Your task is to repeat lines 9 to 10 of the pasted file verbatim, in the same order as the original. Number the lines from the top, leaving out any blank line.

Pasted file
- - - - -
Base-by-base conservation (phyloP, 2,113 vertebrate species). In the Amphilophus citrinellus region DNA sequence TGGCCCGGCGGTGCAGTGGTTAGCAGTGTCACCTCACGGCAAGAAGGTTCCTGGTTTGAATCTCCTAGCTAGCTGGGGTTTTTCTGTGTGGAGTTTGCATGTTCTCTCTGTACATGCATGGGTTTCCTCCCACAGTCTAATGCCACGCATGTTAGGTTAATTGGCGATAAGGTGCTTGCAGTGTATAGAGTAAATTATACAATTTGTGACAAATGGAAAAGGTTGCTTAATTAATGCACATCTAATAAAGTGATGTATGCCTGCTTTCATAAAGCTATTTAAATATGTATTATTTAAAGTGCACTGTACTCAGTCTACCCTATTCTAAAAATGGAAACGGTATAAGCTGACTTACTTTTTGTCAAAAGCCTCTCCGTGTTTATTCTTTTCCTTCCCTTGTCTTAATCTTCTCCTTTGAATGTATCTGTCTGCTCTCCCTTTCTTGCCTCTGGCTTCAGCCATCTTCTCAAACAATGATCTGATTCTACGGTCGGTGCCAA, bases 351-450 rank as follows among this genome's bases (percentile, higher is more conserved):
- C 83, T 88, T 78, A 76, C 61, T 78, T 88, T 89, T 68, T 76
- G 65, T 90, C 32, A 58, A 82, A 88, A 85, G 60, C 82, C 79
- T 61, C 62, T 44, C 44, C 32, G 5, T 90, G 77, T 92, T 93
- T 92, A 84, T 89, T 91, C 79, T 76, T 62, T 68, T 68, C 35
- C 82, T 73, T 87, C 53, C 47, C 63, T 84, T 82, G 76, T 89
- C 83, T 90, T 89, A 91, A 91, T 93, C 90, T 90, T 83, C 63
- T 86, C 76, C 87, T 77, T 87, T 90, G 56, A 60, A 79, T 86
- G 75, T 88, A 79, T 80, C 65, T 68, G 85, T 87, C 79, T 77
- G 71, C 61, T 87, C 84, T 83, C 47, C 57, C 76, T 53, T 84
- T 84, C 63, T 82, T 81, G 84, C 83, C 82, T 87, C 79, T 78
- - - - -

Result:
- G 75, T 88, A 79, T 80, C 65, T 68, G 85, T 87, C 79, T 77
- G 71, C 61, T 87, C 84, T 83, C 47, C 57, C 76, T 53, T 84